Therese Neumann: Modern Stigmatic, International Cult Figure, and Anti-Nazi Symbol

AHA Session 280
American Catholic Historical Association 15
Sunday, January 9, 2011: 11:00 AM-1:00 PM
Room 204 (Hynes Convention Center)
Kevin P. Spicer, Stonehill College
Thomas A. Kselman, University of Notre Dame

Session Abstract

Therese Neumann of Konnersreuth (1898-1962) achieved fame as a subject of religious devotion, voyeuristic curiosity, and dismissive ridicule. Stigmatized in 1926, Neumann became a visionary who bled from her feet, hands, and eyes for over thirty-five years. She also allegedly spoke archaic languages during trances, experienced miraculous cures, and subsisted on communion hosts. After she underwent only one medical examination in the late 1920s, the authenticity of Neumann’s miracles remained contested until her death. She attracted the support of her rural town as well as a following known as the Konnersreuth Circle. Despite hostility and caution from German Church officials, Neumann’s popularity grew with lurid press accounts and book publications by witnesses to her symptoms. Over 10,000 people attended her funeral in 1962 and over 40,000 devotees wrote letters in support of her beatification process, which began in 2005. Nonetheless, Therese Neumann is ignored by historians of religion. Despite numerous thorough social histories of many aspects of German Catholicism written in the last thirty years, Neumann rarely even makes the footnotes. As an attempt to overcome this shortcoming in the historiograpahy, this panel analyzes Therese Neumann as a contested sacred space from international, national, and regional perspectives.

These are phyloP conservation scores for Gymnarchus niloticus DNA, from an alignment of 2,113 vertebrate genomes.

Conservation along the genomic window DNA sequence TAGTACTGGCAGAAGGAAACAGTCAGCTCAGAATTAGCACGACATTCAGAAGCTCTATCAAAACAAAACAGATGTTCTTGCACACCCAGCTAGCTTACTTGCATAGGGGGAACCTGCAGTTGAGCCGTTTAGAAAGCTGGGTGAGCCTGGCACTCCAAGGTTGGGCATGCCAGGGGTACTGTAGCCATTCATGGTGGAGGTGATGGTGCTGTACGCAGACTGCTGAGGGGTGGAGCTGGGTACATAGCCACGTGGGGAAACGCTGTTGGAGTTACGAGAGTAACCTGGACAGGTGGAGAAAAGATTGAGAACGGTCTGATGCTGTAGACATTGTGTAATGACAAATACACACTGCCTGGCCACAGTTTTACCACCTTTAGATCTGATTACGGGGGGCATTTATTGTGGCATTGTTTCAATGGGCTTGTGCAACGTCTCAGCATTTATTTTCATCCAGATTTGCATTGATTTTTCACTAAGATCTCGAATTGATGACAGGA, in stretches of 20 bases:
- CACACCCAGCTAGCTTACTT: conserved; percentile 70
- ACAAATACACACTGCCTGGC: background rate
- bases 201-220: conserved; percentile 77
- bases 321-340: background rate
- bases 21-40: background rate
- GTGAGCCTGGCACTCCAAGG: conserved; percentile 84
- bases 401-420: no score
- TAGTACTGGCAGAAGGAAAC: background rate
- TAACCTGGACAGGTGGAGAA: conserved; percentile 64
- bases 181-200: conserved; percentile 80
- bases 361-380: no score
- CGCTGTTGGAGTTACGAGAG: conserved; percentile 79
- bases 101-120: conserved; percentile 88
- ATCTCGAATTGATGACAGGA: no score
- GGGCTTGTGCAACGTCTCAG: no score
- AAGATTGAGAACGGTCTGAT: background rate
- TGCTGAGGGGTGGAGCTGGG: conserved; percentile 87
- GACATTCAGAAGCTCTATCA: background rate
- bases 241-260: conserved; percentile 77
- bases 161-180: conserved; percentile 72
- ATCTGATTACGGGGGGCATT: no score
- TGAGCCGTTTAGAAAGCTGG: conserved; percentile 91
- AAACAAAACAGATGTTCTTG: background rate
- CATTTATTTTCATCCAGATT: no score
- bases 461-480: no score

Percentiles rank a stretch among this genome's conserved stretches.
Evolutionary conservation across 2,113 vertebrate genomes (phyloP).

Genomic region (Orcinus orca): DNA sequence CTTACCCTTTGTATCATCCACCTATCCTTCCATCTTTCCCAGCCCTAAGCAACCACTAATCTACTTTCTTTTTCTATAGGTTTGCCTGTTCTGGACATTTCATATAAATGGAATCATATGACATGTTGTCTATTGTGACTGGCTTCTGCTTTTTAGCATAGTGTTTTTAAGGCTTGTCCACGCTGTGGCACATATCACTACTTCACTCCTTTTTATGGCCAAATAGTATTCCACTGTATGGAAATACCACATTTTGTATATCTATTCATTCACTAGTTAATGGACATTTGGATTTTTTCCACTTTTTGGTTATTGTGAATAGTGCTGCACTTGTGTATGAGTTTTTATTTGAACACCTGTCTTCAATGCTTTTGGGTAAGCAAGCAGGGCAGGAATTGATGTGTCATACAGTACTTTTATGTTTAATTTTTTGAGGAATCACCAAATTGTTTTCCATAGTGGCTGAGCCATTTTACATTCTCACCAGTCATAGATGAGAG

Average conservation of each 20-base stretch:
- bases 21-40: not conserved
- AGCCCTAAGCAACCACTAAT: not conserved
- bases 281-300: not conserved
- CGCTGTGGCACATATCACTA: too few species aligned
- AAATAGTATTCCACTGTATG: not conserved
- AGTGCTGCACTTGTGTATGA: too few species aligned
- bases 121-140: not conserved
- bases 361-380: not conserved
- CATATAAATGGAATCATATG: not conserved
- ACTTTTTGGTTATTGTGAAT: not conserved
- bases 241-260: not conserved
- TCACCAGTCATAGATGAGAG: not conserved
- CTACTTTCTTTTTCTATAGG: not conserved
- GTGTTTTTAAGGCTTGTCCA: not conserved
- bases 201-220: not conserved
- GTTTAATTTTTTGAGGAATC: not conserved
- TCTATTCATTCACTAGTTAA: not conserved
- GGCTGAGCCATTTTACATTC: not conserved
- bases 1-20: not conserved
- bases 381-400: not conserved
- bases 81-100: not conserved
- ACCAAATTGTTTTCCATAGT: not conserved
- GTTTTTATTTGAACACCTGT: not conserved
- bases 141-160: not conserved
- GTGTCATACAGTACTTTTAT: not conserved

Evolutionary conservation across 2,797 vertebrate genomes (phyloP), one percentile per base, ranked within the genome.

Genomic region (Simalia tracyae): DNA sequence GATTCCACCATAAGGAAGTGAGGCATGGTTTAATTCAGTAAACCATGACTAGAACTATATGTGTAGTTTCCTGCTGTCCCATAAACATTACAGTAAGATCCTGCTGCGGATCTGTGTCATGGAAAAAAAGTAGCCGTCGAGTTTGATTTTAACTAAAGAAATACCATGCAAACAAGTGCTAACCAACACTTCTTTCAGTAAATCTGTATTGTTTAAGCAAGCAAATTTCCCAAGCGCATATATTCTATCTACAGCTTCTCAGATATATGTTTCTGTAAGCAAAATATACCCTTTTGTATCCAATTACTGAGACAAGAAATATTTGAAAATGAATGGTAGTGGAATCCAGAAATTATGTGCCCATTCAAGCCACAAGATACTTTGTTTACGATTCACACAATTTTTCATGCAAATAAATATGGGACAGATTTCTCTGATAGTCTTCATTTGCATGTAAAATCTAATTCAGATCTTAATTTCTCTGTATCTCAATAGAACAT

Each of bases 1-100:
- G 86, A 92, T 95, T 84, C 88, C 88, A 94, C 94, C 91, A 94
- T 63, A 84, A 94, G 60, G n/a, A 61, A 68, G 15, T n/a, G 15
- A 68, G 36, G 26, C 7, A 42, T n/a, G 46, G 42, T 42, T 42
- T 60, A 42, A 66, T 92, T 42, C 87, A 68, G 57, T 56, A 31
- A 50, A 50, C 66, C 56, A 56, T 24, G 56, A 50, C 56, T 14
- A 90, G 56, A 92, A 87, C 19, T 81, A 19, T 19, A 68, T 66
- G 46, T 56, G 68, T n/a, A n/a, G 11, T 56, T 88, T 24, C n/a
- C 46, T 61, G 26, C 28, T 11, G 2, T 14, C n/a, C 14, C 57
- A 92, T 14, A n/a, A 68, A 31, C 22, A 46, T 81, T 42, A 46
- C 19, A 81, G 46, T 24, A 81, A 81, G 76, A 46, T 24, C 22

The Konnersreuth spectacle presents several points of departure. First, untangling truth and rumor about the so-called “Resl of Konnersreuth” proves extraordinarily difficult. Numerous advocates manufactured stories about her stigmata, while critics also tried to prove her fraudulence. However, separating myth from reality regarding her exceptional medical history constitutes a daunting task. A particularly vexing issue includes her behavior during the Third Reich. Neumann’s supporters stressed her connections to Catholic victims of the Nazis, but a comprehensive account of her relationship to National Socialism must still be written. Another complexity is Therese Neumann’s long career as a public object for adoration that spanned the Weimar Republic, the Third Reich, and the Federal Republic. The social and political context changed as her importance for others transformed. Finally, Neumann’s appeal spread far beyond Catholic Germany. She became an international phenomenon, especially in the United States. Therefore, the Konnersreuth Circle contained many dimensions worthy of examination from the local to the transnational context.

This panel offers three viewpoints about the multiple representations of this stigmatic. On one hand, Paula Kane examines the Neumann cult through the study of “religious tourism” by American Catholics who visited her from the 1920s to the 1950s. On the other hand, Ulrike Wiethaus explores the political symbolism of Neumann as an example of both passive and active resistance under Nazism. Finally, Michael O’Sullivan analyzes the German reception of this stigmatic among curious journalists, skeptical Church leaders, and pious pilgrims. While each paper situates Neumann’s miracles in historical context, our greater concern is her disputed and evolving cultural resonance in Konnersreuth, Bavaria, Germany, and the United States. In the spirit of the conference’s theme, we examine how a seer, her followers, and her opponents interacted with a changing social context to produce varied religious meanings throughout the twentieth century.

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